There is a big difference between lining and underlining. A lining is a shadow version of the garment that is made separately from the garment and attached to the garment after assembly. Underlining is actually cut from the same pattern pieces as your garment and then sewn to the back of the fashion fabric pieces so that the two layers are treated as one. Underlined garments are generally lined as well.
The underlining can be any sort of fabric, but silk organza is a leading favorite because it’s sheer, lightweight, and strong. Cotton batiste and muslin are other underlining options, depending on the weight of your fashion fabric.
You could also self-underline a garment with the fashion fabric, especially slinky, or sheer fabrics, such as chiffon or charmeuse. It’s a nice option, because the underlining is an exact match to the fashion fabric, eliminating show-through and having the same drape. This can be expensive, however, so the underlining fabric is usually a less costly fabric that will support the fabric without breaking your budget. When you first underline, use silk organza for the best results. Then, once you master underlining, you can experiment with different fabrics.
For instance, I am working on a dress that is a gorgeous silk charmeuse, but it has a tendency to ravel. It’s a limited edition print, and I don’t have enough charmeuse to underline (although tempting, because the garment would feel like butter). I chose to underline with organza because it’s a similar fiber that is stronger and less likely to ravel.
Of all the tricks I’ve learned about couture garment sewing, underlining is probably my favorite. It takes even the cheapest fashion fabric from so-so to fabulous in a matter of minutes. And your garments will wear better and last longer with the use of underlining (also sometimes called interlining).
Pin fashion fabric pattern piece
to silk organza and cut out.
Transfer pattern markings
Sew organza and
together; remove basting.
Here’s how to underline:
1) First, I cut my fashion fabric pattern pieces out.
2) Then, I cut out the underlining. I chose a yellow organza to echo the color scheme of my fashion fabric. It’s important to choose an underlining fabric that won’t show through the fashion fabric.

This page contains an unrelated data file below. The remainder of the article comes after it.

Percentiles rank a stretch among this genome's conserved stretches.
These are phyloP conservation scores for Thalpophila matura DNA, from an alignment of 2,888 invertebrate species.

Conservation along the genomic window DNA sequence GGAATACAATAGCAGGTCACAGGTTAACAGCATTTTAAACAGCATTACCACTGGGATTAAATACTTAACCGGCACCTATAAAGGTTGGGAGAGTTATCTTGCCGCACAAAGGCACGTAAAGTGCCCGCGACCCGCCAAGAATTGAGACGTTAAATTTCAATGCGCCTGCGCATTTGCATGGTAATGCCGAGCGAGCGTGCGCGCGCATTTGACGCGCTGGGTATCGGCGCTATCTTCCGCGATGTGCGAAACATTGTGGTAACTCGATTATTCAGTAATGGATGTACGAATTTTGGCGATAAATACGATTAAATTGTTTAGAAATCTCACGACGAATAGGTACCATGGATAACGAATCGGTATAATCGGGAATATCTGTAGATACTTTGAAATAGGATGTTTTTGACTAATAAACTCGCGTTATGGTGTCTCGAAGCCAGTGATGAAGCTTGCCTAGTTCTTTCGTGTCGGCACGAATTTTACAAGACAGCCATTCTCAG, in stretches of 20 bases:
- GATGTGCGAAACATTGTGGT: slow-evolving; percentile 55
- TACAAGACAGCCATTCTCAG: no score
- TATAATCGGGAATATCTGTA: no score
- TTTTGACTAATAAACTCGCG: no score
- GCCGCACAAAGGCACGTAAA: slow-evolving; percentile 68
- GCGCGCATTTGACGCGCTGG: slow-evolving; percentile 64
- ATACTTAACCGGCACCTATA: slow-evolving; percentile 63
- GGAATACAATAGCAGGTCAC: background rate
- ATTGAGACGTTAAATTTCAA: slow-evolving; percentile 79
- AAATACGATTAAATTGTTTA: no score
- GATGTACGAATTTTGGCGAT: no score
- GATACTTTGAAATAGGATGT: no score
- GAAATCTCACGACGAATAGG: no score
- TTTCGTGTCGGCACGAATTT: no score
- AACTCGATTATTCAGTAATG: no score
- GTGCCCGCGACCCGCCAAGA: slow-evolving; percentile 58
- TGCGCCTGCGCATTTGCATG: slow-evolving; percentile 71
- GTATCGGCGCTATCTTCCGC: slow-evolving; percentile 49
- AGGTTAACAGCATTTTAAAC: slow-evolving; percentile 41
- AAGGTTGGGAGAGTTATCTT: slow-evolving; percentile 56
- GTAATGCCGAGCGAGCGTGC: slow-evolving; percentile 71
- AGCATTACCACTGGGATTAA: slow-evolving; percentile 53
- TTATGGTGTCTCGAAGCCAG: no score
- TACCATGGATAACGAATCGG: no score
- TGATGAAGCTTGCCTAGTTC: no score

3) I cut out the underlining from the same pattern pieces, with the charmeuse still pinned to the pattern piece. The fashion fabric is now sandwiched between the pattern paper and organza.
4) Before removing the pattern paper, I transfer all pattern markings using thread tacks, sewing through all layers. You can use whatever method you like to transfer markings, but it’s important from here on out to treat the fashion and underlining as one piece of fabric.
5) After transferring the markings, I remove the pattern paper and hand-baste the underlining and fashion fabric pieces together inside the seam allowance. This keeps the two layers from slipping.
6) Then, I machine-baste the layers together, again inside the seam allowance, and remove the hand-basting.
7) I do this with all of the pattern pieces for the garment, unless they are very small because underlining can become cumbersome. With the underlining now permanently attached to the fashion fabric pattern piece, each underlined piece is now one fabric.
8) I assemble and line the garment as usual.
You will not believe how this simple step of underlining can transform a garment. It just takes a few minutes of extra time with each pattern piece and the result is stupendous. You will love the way your garment wears, drapes, and feels.
For more great sewing tips, check out the Stitch Workshop DVD: Seams, Closures, and Hems with Liesl Gibson.
I just love applying a quick couture trick to my handmade garments. Do you have any secrets for making your handmade garments look better and live longer? Let us know!